Dr Motsoko Pheko

Dr Motsoko Pheko

Dr. Motsoko Pheko’s Documents in the Documentation Centre for African Studies


Accession 133 University Of South Africa (UNISA) 12th December 2018

BOOKLETS

A dream that was true   SEM Pheko  1973

The story of a dispossessed people   Ethel Khopung  1972

The significance of Sharpville uprising   David Dube   1982

Mozambique and Azania’s struggle   David Dube  (no date)

The thoughts of Mangaliso Robert Sobukwe    SEM Pheko  (no date)

Books that reveal hidden knowledge and increase your wisdom

SPEECHES (all by SEM PHEKO)

List of DVD’s and CD’s containing speeches at the United Nations and in the South African Parliament by Dr SEM Pheko, as well as freedom songs

The Church and political protest     1971

The role of African Christian authors     1971

A tribute to Mangaliso R Sobukwe    12/ 03/ 1978

International law of armed conflict,guerrilla warfare and South Africa        11/ 1989

International law against racism and Apartheid         13/ 11/ 1992

Civilian and military relations in African societies    08/ 02/ 1994

Teacher’s role in the cultivation of the culture of learning    24/ 06/ 1995

Pan Africanism: past, present  and future      15/ 10/ 1995

Yes to “common patriotism” but…     13/ 02/ 1996

This is the PAC track record                          20/ 03/ 1996

Continue reading

TRIBUTE TO DR.KWAME NKRUMAH ON 60TH MEMORY OF HIS DEATH

BY DR. MOTSOKO PHEKO ACCRA, GHANA 8th TO 13th DECEMEBR 2018

Chair Person,

I salute all Pan Africanist Brothers and Sisters at this historic memorial of the 60th departure of President Kwame Nkrumah from this planet. It is encouraging and inspiring to see that his spirit is still with all Pan Africanists. His vision of Pan Africanism has refused to die. It will never die as long as we have people like you in Africa and in the Diaspora. In fact, the death of Pan Africanism would be the death of Africans wherever they may be. It is important that we have had people like yourselves.

It is worth reminding however, that Africa is a beautiful house that has been burning for some time with its children, women and men trapped inside it. They are desperately trying to come out. As Dr. Nnamdi Azikiwe correctly put it in his day, “This Continent [Africa], has had the bad luck to be over-run by [European] soldiers of fortune that had neither [moral] fibre nor humanity.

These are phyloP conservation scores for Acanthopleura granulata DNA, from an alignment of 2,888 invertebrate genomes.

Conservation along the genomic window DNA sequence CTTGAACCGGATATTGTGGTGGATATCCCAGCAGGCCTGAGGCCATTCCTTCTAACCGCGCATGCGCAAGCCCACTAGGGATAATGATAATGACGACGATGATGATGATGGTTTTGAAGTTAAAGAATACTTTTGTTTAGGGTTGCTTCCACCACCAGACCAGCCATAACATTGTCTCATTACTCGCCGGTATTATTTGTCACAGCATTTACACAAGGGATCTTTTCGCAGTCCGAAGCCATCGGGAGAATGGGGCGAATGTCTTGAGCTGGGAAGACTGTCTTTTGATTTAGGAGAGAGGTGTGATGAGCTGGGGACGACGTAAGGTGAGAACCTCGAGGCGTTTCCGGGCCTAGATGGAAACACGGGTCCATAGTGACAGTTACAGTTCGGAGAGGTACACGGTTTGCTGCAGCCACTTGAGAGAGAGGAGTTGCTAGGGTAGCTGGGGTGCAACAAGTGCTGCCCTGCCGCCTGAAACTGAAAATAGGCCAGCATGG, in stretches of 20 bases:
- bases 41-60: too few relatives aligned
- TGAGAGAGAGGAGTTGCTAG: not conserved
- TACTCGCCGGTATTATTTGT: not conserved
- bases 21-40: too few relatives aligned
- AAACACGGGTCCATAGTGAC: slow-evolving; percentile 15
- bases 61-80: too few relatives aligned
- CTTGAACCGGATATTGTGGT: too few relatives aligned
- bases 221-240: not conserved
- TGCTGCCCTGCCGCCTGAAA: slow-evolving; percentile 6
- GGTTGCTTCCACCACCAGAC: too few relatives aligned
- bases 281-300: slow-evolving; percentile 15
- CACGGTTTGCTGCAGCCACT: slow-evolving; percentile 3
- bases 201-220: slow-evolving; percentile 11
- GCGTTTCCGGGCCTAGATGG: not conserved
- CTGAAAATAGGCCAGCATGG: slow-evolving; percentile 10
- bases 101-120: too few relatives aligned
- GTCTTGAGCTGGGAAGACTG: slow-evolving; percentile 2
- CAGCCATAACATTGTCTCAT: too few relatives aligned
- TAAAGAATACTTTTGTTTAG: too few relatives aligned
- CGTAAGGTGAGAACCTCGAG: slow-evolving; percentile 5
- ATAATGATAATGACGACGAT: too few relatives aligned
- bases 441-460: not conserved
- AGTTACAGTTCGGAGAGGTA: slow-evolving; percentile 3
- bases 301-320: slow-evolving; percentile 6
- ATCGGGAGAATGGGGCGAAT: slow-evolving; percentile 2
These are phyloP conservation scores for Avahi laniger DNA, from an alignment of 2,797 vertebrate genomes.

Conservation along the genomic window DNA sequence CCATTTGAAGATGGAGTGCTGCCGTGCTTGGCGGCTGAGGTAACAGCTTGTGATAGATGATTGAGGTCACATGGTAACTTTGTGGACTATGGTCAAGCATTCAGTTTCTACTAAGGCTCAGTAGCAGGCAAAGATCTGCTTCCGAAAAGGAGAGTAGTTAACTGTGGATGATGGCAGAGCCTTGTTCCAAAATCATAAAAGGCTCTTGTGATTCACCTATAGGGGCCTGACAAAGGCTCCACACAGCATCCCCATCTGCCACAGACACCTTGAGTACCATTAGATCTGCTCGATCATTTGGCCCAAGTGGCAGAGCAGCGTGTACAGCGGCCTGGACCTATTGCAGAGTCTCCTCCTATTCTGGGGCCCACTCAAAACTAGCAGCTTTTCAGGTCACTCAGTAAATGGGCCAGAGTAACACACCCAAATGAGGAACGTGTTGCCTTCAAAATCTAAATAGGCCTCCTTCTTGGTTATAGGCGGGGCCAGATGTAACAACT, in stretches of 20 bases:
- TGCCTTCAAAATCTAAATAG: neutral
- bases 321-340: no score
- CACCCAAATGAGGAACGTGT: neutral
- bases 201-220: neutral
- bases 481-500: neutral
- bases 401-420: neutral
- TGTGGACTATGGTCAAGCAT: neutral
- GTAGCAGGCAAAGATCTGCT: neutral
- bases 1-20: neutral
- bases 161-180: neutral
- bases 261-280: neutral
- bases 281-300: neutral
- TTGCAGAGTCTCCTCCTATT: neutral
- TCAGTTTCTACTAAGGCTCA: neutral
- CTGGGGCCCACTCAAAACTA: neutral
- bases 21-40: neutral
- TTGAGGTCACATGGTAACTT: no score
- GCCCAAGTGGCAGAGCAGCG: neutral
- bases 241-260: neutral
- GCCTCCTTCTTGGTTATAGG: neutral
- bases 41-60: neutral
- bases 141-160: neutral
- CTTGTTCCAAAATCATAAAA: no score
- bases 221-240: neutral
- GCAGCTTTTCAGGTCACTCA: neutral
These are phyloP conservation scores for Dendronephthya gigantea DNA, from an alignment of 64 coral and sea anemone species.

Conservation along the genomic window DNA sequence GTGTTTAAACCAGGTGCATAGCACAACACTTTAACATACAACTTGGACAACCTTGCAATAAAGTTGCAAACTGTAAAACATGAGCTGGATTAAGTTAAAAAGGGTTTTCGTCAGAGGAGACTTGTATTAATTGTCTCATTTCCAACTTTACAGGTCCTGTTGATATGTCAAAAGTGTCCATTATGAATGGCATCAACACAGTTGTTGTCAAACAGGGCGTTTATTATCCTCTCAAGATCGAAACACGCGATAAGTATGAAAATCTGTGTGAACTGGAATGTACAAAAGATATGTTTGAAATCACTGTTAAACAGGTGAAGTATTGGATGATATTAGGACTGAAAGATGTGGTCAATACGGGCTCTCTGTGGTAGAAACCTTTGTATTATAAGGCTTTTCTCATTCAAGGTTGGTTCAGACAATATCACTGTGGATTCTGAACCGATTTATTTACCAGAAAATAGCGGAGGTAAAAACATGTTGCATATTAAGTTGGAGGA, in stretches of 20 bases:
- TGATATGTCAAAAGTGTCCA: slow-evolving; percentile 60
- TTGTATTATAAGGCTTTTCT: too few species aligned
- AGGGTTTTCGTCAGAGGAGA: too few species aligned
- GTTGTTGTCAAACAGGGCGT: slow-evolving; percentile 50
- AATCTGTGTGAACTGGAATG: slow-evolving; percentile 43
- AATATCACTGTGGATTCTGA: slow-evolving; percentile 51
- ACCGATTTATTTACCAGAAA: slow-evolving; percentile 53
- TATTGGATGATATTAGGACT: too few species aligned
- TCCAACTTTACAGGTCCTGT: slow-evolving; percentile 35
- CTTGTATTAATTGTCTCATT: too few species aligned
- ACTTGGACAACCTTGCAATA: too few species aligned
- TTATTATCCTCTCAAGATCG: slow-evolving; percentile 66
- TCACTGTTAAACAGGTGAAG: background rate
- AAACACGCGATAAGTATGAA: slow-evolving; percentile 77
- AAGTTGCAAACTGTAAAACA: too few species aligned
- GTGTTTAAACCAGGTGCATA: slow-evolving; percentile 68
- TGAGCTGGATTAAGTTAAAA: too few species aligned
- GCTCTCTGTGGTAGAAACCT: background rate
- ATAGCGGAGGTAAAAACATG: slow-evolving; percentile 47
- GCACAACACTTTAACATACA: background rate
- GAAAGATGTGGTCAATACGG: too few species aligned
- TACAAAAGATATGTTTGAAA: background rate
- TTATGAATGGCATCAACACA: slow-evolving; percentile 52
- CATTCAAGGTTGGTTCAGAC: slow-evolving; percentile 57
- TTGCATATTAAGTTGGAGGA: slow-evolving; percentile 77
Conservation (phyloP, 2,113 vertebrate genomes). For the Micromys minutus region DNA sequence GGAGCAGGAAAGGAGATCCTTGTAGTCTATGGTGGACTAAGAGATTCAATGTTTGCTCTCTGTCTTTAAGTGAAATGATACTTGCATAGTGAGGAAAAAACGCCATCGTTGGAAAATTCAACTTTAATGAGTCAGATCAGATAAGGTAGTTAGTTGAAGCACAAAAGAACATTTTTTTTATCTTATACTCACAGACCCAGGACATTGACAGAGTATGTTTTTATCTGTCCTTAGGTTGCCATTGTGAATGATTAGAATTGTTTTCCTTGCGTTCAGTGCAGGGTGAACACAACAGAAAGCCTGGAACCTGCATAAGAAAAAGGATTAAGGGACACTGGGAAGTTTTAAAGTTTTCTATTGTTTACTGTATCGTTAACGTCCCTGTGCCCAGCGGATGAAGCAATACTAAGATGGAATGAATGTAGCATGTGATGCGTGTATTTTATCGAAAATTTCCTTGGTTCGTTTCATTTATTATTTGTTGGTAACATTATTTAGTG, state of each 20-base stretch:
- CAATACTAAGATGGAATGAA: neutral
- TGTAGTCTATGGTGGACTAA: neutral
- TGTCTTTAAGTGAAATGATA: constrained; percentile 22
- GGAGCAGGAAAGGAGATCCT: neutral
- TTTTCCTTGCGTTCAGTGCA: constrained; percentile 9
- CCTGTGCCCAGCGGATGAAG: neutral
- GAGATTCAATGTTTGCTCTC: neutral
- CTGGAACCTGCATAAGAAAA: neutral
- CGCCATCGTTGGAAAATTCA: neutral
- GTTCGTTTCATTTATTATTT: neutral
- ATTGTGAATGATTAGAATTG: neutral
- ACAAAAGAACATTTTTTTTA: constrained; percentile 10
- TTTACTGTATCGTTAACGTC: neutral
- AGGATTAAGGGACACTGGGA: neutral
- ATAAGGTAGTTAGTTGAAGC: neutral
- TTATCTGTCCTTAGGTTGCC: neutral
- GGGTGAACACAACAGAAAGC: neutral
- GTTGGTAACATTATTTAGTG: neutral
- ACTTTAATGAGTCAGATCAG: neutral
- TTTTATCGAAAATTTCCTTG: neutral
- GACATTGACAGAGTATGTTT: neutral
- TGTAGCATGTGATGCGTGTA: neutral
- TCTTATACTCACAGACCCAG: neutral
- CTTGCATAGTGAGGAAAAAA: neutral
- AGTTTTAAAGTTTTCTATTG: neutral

Slavery played its shameful role in depopulating Africa. Capitalism denuded [Africa] of its wealth. Colonialism deprived Africa of its birthright. Imperialism emasculated Africa of its will to live as human being and enjoy its share of bounties of the earth.”

Africa must be recovered, retrieved, reconstructed and restored to her pre-colonial power and dignity. Africa must not be an imitation of Europe. Prof. Ngungi wa Thiongo of Kenya has written, “Africa does not need charity. Africa needs liberation.” As Prof. Dani Wadala Nabudere of Uganda that well-spoken Pan Africanist academic put it, in his life time, “For Africa to regain her dignity she must recreate her own world view and identity through knowledge.” Continue reading

CLAIMING OUR HERITAGE

Motsoko Pheko

What is heritage? Is there any particular thing we need to have in order to claim our heritage effectively and beneficially? My point of view is that in order to claim our heritage we must have knowledge in all sphere of life. In other words we must hunger for epistemology. Epistemology has been described as the process and grounds of knowledge or science of knowledge.

It is therefore quite a challenge to claim our heritage as Africans, especially when we look at the visitation of Africa and Africa’s people by the Trans-Atlantic Slave Trade, colonisation of Africa and the barbarism of racism. These barbaric acts had a dehumanising effect on Africa and her people.

Claiming Our Heritage is therefore very broad covering many spheres of life, one of which is knowledge. Today I can only tease this subject. I will therefore, give only an introduction before we can move fruitfully on our road of claiming our heritage. Elementarily therefore, I will deal with examples here in South Africa.

Claiming Our Heritage is a subject for many lectures and books. It affects us now. But it will affect our children even more in generations to come if we do not deal with it effectively, factually and truthfully now. Let me give my humble contribution to it.

The Khoisan And Other Africans In Azania (South Africa)

From the early days of Jan van Reebieck in 1652, all Africans made it clear that this country belongs to them. It is theirs. When Jan van Reebieck asked why the Khoi people were fighting the European colonial settlers;